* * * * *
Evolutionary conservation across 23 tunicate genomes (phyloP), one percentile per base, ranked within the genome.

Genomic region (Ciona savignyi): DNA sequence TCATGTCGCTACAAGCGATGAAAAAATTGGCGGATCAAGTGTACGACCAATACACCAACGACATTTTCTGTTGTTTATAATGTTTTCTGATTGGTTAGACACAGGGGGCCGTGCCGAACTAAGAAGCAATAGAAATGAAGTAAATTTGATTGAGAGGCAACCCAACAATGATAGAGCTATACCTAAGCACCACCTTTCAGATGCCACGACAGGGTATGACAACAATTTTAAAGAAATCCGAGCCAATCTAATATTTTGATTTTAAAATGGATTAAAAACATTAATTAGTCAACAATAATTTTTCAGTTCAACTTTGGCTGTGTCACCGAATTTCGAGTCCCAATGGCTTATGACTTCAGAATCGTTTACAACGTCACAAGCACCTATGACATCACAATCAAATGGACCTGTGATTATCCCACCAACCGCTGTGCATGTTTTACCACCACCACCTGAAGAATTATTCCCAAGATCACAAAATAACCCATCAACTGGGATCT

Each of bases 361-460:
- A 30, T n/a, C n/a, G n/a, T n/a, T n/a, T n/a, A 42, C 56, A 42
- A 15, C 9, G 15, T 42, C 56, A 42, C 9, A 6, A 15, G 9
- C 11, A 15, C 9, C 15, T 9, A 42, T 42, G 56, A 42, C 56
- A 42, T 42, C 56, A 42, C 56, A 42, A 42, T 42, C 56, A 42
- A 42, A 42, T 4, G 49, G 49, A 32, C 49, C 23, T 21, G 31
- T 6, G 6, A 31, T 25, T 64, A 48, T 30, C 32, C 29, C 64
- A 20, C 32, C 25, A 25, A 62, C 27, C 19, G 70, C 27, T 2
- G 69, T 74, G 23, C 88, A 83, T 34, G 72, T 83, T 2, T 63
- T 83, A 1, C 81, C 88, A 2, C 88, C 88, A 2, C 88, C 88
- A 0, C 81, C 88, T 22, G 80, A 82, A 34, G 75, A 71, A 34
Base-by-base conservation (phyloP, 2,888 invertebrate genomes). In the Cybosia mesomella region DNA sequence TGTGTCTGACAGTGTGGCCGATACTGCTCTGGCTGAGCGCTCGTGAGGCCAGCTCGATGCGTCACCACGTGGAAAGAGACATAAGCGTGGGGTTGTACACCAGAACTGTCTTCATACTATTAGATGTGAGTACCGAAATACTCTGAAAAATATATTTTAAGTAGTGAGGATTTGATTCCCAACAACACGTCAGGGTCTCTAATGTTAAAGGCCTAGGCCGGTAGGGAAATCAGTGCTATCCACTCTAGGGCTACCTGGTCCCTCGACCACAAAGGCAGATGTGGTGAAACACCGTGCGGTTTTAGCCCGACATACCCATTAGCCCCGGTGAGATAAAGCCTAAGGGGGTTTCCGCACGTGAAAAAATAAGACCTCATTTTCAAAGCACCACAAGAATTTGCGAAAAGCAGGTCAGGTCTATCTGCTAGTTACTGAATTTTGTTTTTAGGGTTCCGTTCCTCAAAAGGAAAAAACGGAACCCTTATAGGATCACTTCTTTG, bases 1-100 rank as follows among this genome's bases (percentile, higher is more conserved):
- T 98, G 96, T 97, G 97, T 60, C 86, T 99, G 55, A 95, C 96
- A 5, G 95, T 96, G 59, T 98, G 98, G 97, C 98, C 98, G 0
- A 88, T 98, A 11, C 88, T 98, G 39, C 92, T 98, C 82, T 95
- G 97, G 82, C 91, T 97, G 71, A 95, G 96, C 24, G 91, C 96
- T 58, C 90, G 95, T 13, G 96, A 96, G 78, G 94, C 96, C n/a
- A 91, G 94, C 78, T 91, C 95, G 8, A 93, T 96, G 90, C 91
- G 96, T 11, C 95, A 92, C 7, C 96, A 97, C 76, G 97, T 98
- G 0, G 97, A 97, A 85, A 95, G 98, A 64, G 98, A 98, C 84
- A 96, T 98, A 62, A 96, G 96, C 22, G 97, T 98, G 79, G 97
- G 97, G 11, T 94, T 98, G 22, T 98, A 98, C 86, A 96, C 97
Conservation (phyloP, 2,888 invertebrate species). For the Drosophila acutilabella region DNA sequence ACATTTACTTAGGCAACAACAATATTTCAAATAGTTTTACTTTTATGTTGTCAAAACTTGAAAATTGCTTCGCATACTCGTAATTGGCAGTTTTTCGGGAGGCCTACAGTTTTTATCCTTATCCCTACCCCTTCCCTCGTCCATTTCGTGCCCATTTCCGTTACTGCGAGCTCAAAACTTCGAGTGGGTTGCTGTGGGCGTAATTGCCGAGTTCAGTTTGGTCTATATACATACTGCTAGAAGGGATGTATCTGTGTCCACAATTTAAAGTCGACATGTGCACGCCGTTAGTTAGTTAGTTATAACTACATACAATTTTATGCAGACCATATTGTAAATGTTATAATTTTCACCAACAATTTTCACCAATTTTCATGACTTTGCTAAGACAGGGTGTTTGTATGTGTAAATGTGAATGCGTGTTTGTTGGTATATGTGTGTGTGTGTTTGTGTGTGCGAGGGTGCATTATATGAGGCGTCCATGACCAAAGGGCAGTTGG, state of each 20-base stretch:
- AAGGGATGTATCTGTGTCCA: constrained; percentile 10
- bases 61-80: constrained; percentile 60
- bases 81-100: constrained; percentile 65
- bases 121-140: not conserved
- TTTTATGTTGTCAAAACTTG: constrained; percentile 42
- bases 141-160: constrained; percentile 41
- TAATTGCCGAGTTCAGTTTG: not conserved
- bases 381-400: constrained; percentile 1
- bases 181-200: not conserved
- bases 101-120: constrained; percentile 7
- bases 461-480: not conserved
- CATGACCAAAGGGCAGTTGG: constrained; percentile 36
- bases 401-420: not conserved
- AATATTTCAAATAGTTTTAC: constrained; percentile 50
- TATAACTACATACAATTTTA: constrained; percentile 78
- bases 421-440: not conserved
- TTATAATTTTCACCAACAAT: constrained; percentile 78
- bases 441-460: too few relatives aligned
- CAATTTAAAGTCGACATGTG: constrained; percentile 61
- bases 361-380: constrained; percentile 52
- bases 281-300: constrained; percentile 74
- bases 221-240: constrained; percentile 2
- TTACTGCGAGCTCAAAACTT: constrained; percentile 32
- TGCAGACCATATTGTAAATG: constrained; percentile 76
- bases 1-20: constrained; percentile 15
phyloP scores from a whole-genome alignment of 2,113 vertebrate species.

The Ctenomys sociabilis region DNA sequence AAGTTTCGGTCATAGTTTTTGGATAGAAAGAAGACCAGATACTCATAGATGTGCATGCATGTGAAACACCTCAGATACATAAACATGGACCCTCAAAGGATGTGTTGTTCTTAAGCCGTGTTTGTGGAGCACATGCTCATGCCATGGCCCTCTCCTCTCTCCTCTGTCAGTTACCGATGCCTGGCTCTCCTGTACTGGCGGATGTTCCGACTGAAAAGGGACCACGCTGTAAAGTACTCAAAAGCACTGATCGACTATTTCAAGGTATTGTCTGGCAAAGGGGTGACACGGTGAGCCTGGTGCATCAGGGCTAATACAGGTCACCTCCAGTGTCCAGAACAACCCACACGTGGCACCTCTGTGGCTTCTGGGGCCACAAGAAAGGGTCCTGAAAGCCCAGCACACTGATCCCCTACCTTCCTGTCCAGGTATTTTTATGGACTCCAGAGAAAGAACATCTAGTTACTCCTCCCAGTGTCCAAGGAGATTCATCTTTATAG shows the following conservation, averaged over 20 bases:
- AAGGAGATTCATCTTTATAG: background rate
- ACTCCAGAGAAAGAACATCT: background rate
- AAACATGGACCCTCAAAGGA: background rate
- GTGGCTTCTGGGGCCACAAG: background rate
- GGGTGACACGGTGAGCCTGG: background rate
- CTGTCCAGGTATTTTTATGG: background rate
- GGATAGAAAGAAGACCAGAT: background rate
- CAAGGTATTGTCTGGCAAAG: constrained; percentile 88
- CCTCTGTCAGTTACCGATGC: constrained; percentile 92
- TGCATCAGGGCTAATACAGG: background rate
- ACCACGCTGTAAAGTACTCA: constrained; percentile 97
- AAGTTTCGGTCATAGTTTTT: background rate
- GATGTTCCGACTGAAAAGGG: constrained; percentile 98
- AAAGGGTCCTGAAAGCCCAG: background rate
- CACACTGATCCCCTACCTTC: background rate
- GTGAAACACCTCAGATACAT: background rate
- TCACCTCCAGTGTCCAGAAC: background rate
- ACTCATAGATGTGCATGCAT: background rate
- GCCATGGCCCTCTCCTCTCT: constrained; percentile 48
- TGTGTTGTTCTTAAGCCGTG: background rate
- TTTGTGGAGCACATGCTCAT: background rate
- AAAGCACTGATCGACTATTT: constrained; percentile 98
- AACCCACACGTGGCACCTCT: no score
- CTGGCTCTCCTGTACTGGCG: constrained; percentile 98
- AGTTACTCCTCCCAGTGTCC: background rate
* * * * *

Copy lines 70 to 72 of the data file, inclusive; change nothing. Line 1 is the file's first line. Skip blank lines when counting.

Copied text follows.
- ACTCATAGATGTGCATGCAT: background rate
- GCCATGGCCCTCTCCTCTCT: constrained; percentile 48
- TGTGTTGTTCTTAAGCCGTG: background rate